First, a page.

Mrs. A. Miriam Beale played a major role of that process in Buffalo , NY . Perhaps her greatest impact lay in the area of education. She was courageous and perceptive in the determination to find alternative ways to bring about quality education in the Buffalo public schools. During the late 1960's and early 1970's Mrs. Beale established for herself a prominent place in the history of Afro-Americans in Buffalo ."

During that period the concept of having black communities control the public institutions in their communities was considered to be an extremist approach. Nonetheless, Mrs. Beale and the Education Committee adopted that approach refining it to fit the needs of blacks in Buffalo . The result was the founding of the BUILD Academy and a general movement throughout the local black community to organize for the purpose of having greater impact and decision-making power in regards to Buffalo public schools.

The movement led to the formation of the United Parents Association. The organization that grew out of the movement demanded accountability from the school system. They demanded an end to the mis-education of children the in Buffalo public schools. There was a wave of community concern unleashed in that movement. Per Dr. Fordham, Mrs. Beale's most important contribution lay in the fact that she was, in large measure, the catalyst behind the process of organizing and mobilizing the community around educational issues. Mr. William L. Gaiter, Executive Director of BUILD, once referred to her as "the glue that held the movement together."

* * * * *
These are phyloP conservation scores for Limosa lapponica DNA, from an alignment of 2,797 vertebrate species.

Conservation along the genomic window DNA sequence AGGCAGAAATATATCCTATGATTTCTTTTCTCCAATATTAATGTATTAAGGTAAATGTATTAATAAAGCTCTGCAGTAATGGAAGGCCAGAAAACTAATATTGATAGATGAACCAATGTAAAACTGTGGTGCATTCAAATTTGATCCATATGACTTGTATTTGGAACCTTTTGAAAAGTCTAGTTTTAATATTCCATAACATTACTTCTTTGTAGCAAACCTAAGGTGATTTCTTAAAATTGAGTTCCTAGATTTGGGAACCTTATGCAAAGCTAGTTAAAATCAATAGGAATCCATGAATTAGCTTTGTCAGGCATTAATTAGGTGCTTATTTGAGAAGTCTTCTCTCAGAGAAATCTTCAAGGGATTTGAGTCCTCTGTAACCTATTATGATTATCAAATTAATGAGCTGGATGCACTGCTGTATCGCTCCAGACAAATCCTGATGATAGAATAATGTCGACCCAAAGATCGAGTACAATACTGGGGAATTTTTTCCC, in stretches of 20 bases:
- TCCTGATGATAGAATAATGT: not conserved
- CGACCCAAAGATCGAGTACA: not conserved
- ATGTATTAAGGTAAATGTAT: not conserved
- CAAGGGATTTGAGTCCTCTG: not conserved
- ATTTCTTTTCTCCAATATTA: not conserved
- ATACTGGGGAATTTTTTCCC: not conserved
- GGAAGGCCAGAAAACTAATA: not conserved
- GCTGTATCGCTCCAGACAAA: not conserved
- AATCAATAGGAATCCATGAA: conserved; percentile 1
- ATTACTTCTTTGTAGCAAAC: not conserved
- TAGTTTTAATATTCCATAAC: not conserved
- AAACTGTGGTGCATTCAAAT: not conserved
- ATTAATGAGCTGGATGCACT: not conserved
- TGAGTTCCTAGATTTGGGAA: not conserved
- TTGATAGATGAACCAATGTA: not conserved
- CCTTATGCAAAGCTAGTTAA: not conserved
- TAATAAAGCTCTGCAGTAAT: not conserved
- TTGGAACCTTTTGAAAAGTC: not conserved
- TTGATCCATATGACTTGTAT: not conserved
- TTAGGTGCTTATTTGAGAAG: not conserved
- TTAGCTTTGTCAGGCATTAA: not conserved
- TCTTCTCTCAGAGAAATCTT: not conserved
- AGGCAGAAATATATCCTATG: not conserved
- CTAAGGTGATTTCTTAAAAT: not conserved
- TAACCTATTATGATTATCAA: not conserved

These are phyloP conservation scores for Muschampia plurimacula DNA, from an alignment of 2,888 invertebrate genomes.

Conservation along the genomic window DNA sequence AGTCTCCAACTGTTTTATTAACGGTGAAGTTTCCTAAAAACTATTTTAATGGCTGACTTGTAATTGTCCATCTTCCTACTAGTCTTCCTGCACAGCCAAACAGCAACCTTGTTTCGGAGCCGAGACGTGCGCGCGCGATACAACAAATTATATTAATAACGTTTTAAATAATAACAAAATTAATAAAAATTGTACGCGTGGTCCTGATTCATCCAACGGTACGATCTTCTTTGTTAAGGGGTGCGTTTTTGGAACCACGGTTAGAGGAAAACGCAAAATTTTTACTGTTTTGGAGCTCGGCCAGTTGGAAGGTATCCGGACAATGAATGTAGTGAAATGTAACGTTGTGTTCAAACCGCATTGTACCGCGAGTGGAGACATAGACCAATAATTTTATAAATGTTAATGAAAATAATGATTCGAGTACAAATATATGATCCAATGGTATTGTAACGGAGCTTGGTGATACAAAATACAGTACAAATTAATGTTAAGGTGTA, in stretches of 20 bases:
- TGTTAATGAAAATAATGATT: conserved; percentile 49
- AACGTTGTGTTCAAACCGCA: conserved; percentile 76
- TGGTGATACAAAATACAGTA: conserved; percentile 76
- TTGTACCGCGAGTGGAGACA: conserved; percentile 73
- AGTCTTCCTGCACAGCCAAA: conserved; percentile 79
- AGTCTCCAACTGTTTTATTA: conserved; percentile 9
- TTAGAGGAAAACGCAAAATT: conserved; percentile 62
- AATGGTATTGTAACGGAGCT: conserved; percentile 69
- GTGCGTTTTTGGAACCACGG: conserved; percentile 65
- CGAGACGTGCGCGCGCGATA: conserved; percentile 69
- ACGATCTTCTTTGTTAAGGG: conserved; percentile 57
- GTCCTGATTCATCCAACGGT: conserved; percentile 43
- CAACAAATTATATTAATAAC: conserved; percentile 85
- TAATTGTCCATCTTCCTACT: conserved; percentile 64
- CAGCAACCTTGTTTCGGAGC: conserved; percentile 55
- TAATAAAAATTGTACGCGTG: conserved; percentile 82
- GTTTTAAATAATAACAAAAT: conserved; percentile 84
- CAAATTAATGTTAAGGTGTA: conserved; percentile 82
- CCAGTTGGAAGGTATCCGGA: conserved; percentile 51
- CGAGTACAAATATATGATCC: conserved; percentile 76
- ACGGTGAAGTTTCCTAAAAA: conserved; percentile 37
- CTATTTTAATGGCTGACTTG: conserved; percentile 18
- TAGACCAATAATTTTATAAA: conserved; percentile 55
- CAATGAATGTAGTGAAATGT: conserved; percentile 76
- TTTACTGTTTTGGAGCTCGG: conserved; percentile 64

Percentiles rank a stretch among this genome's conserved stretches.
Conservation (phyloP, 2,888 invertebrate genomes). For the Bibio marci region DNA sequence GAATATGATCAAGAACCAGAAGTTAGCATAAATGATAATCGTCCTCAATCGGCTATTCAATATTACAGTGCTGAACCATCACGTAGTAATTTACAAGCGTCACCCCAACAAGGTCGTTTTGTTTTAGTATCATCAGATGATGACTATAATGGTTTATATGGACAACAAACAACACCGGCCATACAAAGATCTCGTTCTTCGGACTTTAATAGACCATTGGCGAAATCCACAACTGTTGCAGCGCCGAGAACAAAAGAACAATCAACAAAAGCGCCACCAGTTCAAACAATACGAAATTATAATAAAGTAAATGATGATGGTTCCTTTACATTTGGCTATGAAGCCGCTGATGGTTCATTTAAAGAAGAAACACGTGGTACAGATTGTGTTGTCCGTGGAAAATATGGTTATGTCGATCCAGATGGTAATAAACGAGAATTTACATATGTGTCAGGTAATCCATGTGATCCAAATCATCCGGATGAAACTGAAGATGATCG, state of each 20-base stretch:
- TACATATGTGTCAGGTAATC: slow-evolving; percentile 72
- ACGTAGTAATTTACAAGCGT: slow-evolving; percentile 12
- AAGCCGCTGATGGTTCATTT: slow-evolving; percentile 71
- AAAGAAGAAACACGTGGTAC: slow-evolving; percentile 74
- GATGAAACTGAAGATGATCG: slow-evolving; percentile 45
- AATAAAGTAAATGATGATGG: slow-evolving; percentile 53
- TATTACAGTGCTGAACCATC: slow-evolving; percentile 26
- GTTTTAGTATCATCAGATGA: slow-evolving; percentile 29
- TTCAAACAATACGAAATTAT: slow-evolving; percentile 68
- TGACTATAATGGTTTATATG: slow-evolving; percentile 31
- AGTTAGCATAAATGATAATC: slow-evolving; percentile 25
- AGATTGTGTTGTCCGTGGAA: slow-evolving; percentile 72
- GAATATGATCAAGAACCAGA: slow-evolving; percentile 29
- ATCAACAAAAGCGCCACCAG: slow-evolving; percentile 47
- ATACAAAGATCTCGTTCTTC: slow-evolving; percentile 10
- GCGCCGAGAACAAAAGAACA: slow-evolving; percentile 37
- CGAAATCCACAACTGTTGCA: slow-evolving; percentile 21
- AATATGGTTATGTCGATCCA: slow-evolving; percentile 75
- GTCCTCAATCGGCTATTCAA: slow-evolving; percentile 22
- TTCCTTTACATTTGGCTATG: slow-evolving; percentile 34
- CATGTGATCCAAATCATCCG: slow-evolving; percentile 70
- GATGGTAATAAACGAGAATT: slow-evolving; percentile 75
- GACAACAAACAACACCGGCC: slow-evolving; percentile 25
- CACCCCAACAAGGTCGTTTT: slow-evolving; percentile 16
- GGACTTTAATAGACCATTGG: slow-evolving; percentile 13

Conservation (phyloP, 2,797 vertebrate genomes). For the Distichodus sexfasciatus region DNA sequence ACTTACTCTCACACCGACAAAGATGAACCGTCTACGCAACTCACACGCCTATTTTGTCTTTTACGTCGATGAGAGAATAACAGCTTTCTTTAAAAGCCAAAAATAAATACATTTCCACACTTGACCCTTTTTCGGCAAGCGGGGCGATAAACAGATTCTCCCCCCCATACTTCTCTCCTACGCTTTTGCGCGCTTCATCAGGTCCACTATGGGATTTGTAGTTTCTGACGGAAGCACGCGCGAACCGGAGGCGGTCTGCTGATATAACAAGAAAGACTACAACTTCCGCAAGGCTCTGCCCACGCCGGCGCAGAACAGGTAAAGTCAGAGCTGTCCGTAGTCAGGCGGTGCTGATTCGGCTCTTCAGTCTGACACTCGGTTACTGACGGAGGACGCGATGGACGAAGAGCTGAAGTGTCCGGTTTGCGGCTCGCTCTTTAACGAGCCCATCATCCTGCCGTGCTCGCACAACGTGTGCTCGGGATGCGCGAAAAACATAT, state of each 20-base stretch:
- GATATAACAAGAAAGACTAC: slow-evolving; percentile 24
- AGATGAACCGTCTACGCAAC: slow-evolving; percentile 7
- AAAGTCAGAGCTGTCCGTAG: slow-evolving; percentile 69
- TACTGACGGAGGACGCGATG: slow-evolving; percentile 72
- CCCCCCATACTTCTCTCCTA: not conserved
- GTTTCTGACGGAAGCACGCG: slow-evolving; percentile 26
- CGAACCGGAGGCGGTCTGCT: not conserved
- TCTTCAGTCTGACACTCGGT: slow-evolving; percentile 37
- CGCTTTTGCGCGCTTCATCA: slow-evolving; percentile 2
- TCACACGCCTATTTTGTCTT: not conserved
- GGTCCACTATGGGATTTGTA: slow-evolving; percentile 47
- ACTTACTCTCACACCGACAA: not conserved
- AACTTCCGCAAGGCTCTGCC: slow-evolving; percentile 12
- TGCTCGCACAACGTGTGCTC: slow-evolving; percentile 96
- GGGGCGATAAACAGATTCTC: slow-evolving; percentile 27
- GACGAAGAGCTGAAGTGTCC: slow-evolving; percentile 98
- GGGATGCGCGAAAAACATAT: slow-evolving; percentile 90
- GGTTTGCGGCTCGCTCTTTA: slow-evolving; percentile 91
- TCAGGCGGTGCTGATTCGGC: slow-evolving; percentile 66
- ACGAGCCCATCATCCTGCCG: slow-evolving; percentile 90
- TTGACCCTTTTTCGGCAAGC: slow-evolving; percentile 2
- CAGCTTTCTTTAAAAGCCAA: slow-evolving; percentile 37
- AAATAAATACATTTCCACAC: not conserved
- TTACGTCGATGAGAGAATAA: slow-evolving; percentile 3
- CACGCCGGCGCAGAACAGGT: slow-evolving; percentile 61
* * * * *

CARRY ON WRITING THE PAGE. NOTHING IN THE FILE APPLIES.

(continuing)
Upon leaving Buffalo , it was her expressed desire to see black parents and community groups totally involved in the educational issues and concerns that affect the Buffalo black community. In 1976, Joseph Beale, an engineer at Cornell Aeronautical Laboratory for 19 years, accepted an employment position at the Singer Link Corporation in Binghamton , New York . Joseph Beale had also been the Director of BUILD's Skills Assessment Center .

After moving to Johnson City , NY , Joseph and Miriam Beale united at Beautiful Plain Baptist Church where they served in various capacities including as Deacon and Deaconess and Sunday School teachers. After graduation from Mt. Zion Seminary, in Waverly, New York , Joseph was ordained a Minister.

Mrs. Beale has been a member of Women's Aglow International, an international Christian women's organization. She has served as an officer on Aglow's local and area Board of Directors of Central New York. She and her husband, until his passing, were active volunteers in the Broome County Jail Ministry. Miriam continues to volunteer in jail ministry. In 1997, Miriam and her husband were among seven founding members of the Grace World Outreach Church in Binghamton , New York . She continues as a member of the Church's Board of Directors.

Some of the awards and recognitions that Miriam has received over the years include: Civic Betterment League, First Shiloh Baptist Church; Buffalo Challenger Newspaper Citizen of the Year; BUILD Organization Awards 1969, 1974, 1976; Buffalo Black Development Foundation's Woman of the Year Award; BUILD Academy Awards; State University of New York at Buffalo Office of Minority Student Affairs; Niagara Frontier Trade Union Leadership Council; Black Educators Association; Erie Community College City Campus Service Award, 1976.

Mrs. Beale states "Although this honor and recognition comes to me as an uncrowned queen, it represents a cross section of staff and many volunteers who worked tirelessly for change and betterment of Buffalo, New York in the 1960's, 70's and beyond."